• Last 5 Forum Topics
    Last post

The Web Only This Site



  • MARC

    Mailing list ARChives
    - Search by -


    Computing Dictionary

  • Text Link Ads

  • LINUX man pages
  • Linux Man Page Viewer

    The following form allows you to view linux man pages.





           #include <stdlib.h>
           void *malloc(size_t size);
           void free(void *ptr);
           void *calloc(size_t nmemb, size_t size);
           void *realloc(void *ptr, size_t size);


           The malloc() function allocates size bytes and returns a pointer to the
           allocated memory.  The memory is not initialized.  If size is  0,  then
           malloc()  returns either NULL, or a unique pointer value that can later
           be successfully passed to free().
           The free() function frees the memory space pointed  to  by  ptr,  which
           must  have  been  returned  by a previous call to malloc(), calloc() or
           realloc().  Otherwise, or if free(ptr) has already been called  before,
           undefined  behavior occurs.  If ptr is NULL, no operation is performed.
           The calloc() function allocates memory for an array of  nmemb  elements
           of  size bytes each and returns a pointer to the allocated memory.  The
           memory is set to zero.  If nmemb or size is 0,  then  calloc()  returns
           either  NULL,  or a unique pointer value that can later be successfully
           passed to free().
           The realloc() function changes the size of the memory block pointed  to
           by ptr to size bytes.  The contents will be unchanged in the range from
           the start of the region up to the minimum of the old and new sizes.  If
           the  new size is larger than the old size, the added memory will not be
           initialized.  If ptr is NULL, then  the  call  is  equivalent  to  mal-
           loc(size), for all values of size; if size is equal to zero, and ptr is
           not NULL, then the call is equivalent  to  free(ptr).   Unless  ptr  is
           NULL,  it  must have been returned by an earlier call to malloc(), cal-
           loc() or realloc().  If the area pointed to was moved, a  free(ptr)  is


           The  malloc()  and calloc() functions return a pointer to the allocated
           memory, which is suitably aligned for any  built-in  type.   On  error,
           these functions return NULL.  NULL may also be returned by a successful
           call to malloc() with a size of zero, or by a successful call  to  cal-
           loc() with nmemb or size equal to zero.
           The free() function returns no value.
           The realloc() function returns a pointer to the newly allocated memory,
           which is suitably aligned for any built-in type and  may  be  different
           from ptr, or NULL if the request fails.  If size was equal to 0, either
           NULL or a pointer suitable to be passed  to  free()  is  returned.   If
           realloc()  fails  the original block is left untouched; it is not freed
           or moved.
           ory larger than MMAP_THRESHOLD bytes, the glibc malloc() implementation
           allocates  the  memory  as  a  private anonymous mapping using mmap(2).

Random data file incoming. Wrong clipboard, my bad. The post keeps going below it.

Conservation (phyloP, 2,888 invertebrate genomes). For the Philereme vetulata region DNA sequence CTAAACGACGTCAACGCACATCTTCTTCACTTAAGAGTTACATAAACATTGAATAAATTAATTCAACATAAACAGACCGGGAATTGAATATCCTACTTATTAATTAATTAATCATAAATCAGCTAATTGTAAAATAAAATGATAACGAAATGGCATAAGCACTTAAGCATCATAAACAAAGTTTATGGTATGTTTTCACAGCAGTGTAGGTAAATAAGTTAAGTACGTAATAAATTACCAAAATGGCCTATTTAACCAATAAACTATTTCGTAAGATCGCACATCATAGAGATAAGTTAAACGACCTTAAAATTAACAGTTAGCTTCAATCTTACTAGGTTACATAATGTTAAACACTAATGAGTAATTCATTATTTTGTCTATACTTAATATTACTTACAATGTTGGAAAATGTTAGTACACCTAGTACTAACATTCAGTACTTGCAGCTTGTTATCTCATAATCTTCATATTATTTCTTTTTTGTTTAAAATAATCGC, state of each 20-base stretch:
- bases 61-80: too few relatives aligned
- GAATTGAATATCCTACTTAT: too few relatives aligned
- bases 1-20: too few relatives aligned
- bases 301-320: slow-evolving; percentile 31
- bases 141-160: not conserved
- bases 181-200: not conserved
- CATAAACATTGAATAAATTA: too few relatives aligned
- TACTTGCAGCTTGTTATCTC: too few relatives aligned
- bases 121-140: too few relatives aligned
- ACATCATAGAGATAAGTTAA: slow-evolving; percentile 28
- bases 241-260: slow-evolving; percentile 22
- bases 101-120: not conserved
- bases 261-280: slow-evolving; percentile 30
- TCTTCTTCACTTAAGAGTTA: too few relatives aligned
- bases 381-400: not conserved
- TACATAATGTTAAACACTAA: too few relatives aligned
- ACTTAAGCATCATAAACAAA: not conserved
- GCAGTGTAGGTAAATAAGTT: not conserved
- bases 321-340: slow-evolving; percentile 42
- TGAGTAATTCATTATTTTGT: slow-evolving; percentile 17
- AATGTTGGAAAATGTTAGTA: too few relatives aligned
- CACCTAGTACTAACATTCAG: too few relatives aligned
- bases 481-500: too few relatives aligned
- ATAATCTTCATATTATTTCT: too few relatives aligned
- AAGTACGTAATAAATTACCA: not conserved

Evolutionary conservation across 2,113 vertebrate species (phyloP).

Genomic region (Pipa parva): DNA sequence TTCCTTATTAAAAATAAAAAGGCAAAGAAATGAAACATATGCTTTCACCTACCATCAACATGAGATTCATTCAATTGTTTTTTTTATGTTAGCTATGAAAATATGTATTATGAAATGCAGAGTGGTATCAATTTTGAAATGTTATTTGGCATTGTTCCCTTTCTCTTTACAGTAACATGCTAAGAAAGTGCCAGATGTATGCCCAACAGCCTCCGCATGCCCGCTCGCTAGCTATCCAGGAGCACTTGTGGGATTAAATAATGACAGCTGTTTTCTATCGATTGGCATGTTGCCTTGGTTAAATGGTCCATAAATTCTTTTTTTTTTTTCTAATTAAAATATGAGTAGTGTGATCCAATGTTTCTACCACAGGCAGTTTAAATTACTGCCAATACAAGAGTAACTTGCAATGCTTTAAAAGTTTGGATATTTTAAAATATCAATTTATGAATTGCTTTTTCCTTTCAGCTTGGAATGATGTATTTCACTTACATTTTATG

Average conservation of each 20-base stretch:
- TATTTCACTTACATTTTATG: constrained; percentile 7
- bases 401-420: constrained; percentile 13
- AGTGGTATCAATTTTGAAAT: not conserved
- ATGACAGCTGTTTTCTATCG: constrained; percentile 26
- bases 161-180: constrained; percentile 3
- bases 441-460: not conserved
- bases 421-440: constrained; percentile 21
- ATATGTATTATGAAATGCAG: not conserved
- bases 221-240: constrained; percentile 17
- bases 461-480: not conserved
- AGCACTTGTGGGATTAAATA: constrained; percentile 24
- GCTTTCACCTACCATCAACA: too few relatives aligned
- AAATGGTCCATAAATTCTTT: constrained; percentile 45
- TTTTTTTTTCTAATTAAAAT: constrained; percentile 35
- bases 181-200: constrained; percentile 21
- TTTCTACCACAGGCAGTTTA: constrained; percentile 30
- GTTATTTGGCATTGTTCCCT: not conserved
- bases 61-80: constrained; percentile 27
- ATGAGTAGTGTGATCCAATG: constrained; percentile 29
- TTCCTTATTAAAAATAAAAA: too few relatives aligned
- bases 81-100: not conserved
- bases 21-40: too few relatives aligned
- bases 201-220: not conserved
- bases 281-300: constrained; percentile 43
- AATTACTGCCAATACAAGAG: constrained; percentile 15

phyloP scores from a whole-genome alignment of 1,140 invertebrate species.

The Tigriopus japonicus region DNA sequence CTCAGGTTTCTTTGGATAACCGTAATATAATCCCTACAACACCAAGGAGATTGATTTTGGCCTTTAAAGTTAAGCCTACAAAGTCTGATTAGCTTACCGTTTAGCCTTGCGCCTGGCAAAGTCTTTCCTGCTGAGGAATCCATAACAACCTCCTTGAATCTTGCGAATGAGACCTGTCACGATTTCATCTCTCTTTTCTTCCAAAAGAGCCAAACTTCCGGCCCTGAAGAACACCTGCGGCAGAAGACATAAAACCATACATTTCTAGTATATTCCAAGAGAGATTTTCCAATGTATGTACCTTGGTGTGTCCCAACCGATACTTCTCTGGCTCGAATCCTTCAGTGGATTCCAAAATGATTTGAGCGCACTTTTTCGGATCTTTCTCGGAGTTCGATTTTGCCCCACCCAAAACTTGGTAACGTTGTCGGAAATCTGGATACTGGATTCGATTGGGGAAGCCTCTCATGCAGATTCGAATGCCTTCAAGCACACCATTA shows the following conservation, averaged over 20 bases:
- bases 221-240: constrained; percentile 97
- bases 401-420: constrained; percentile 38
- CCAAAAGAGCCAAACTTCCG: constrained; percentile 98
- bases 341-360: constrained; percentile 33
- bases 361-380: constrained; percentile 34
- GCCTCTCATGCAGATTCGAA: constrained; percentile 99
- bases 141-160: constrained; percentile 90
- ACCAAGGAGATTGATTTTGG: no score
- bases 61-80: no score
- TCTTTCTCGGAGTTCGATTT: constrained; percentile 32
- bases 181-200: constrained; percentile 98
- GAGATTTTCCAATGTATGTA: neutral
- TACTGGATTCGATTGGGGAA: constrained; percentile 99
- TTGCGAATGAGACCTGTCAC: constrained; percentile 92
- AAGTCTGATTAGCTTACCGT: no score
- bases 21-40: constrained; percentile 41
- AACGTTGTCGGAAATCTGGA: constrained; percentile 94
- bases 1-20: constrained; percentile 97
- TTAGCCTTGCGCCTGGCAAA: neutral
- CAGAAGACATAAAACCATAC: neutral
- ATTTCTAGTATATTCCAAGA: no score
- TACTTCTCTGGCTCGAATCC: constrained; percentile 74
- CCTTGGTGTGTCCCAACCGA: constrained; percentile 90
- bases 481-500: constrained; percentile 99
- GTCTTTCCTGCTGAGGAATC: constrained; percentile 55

MMAP_THRESHOLD is 128 kB by  default,  but  is  adjustable  using  mal-
           lopt(3).   Allocations  performed  using  mmap(2) are unaffected by the
           RLIMIT_DATA resource limit (see getrlimit(2)).
           To avoid corruption in multithreaded  applications,  mutexes  are  used
           internally to protect the memory-management data structures employed by
           these functions.  In  a  multithreaded  application  in  which  threads
           simultaneously  allocate and free memory, there could be contention for
           these mutexes.  To scalably handle memory allocation  in  multithreaded
           applications,  glibc  creates  additional  memory  allocation arenas if
           mutex contention is detected.  Each arena is a large region  of  memory
           that  is  internally allocated by the system (using brk(2) or mmap(2)),
           and managed with its own mutexes.
           The UNIX 98 standard requires malloc(), calloc(), and realloc() to  set
           errno to ENOMEM upon failure.  Glibc assumes that this is done (and the
           glibc versions of these routines do this); if you use a private  malloc
           implementation  that  does not set errno, then certain library routines
           may fail without having a reason in errno.
           Crashes in malloc(), calloc(), realloc(), or free() are  almost  always
           related  to  heap corruption, such as overflowing an allocated chunk or
           freeing the same pointer twice.
           Recent versions of Linux libc  (later  than  5.4.23)  and  glibc  (2.x)
           include  a  malloc()  implementation  which  is tunable via environment
           variables.  For details, see mallopt(3).


           brk(2), mmap(2), alloca(3), malloc_get_state(3), malloc_info(3),
           malloc_trim(3), malloc_usable_size(3), mallopt(3), mcheck(3),
           mtrace(3), posix_memalign(3)

    GNU 2013-12-12 MALLOC(3)


  • Linux

    The Distributions


    The Software


    The News


  • Toll Free
Copyright © 1999 - 2016 by LinuxGuruz